I then give each student an “A#” – an alphabetical number so checking HW will be easier (since we can find them easily on the alphabetical list when they tell us their numbers). 

In my classes, I’ve already noticed some changes: students are talking in partnerships more because it’s a new person each day and some of that is even translating to sharing in the whole class because they feel more confident as they get to know more kids personally. 

Now, tomorrow, my two 7th grade classes will have to sit in the same seats because they were in the midst of debriefing an experiment that they designed in their groups today, and they can’t talk about those experiments with other groups in the same way! But next week, we’ll be back to new seats! 

I can’t wait to spread this practice to everyone! Try it out! 

#NoticeWonder in my classroom

So it was at least three years ago that I first saw the video of Annie Fetter’s Ignite talk about the instructional routine, “What do you notice?  What do you wonder?” (I might have even heard about this routine at the summer institute I did with Lucy West’s company, Metamorphosis). I think it was mid year that I began incorporating it into my class, and I remember being pleasantly surprised at how I heard from students who had been silent in class for much of the year.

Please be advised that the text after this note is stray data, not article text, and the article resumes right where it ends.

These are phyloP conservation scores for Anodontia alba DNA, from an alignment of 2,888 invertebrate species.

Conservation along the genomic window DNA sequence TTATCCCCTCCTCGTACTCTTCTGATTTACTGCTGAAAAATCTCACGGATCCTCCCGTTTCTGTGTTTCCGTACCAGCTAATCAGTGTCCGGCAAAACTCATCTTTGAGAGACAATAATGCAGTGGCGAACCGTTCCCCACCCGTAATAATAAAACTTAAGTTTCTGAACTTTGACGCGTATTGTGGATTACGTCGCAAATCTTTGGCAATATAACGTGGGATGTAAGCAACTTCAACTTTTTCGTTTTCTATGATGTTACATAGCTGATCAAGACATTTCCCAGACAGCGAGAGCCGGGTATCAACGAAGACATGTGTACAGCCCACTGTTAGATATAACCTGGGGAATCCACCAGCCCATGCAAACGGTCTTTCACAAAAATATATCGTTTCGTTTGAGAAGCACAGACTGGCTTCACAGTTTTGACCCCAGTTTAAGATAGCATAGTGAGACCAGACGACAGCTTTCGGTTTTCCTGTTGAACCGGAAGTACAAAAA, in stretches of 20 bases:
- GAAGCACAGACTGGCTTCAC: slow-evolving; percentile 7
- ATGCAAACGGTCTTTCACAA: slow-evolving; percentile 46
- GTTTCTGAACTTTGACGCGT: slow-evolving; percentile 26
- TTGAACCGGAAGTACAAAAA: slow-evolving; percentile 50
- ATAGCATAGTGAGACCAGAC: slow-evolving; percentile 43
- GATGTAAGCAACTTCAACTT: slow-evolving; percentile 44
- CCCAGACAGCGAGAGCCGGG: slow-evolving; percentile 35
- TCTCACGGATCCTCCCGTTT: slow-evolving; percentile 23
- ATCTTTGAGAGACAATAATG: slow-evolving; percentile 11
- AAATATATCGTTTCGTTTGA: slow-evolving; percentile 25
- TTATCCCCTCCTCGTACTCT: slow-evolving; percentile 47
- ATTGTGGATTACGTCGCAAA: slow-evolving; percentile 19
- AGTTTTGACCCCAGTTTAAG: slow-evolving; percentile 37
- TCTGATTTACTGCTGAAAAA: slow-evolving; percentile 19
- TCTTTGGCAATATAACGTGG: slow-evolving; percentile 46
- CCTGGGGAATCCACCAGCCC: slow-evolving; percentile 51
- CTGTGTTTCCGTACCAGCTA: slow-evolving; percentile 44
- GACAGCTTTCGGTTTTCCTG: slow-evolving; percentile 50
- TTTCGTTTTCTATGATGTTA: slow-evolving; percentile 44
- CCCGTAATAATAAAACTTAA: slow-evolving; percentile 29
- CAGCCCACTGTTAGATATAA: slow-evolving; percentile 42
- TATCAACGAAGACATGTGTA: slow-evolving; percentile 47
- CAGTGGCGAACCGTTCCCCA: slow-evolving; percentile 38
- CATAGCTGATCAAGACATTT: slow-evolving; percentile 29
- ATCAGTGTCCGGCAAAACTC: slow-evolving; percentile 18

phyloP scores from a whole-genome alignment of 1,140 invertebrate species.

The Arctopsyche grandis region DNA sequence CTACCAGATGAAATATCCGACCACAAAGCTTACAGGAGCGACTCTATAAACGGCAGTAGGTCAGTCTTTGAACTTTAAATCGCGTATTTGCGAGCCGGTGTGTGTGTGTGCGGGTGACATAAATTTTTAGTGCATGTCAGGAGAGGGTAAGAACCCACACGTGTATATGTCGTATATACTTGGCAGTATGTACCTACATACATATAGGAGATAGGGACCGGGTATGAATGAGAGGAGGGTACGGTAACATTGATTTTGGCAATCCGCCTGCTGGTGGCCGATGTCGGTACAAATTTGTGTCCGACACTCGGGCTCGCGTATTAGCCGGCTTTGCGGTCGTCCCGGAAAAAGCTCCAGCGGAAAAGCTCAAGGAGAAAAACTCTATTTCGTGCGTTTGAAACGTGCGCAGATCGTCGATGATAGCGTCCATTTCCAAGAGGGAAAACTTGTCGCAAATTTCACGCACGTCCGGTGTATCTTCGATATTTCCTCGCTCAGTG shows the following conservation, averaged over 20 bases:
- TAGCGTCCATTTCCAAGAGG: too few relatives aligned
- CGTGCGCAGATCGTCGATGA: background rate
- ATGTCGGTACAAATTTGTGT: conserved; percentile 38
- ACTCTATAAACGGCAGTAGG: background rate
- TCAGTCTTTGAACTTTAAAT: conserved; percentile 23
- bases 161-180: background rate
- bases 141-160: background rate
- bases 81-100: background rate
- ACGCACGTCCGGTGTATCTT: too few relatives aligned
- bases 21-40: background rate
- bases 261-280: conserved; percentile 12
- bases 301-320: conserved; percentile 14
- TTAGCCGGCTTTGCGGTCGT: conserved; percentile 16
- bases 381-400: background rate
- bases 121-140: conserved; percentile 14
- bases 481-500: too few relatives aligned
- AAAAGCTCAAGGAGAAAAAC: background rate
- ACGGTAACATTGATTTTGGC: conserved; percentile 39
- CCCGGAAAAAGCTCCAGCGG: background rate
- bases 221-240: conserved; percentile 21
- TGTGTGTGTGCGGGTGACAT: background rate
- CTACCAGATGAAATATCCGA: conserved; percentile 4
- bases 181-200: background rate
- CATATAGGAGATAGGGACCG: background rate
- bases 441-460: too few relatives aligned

Last year, I began the school year with it, using it so much with my co-teachers that Katie and Kathleen would often tease me about it (though we started using it also in our grown up teacher tasks: what do you notice about these student test scores?). This year, I’ve also been using it right from the get go (in fact, it’s like the second thing in my kids’ notebooks and there are at least three or four N/W charts). I often do it in three stages: draft a list independently, share one or two with a partner and add to your list, share out as a whole class and expand or confirm your list with plus signs for new ideas and checks for ideas you also had. 

Last year, I started to run into a problem with my students that arose yesterday (when I began this post!). My students do “ok” (at worst, sometimes much better) with the noticing, but their wonderings are much less specific and mathematical. Sometimes, I think it might be because I’ve chosen to have them notice/wonder about something that’s insufficiently substantial. Other times, I worry it’s because I haven’t done enough modeling or reflecting on our noticings and wondering about what makes a good one. 
Yesterday, I gave my 7th graders a “probability table” to wonder about. It showed the chances of Nina getting a phone call at her work at an office. 

They noticed things like the probability was written in fractions, they summed to 1, the denominators were multiples of 3, and that she typically got fewer phone calls (they didn’t state that they noticed she got between 0 and 4 phone calls).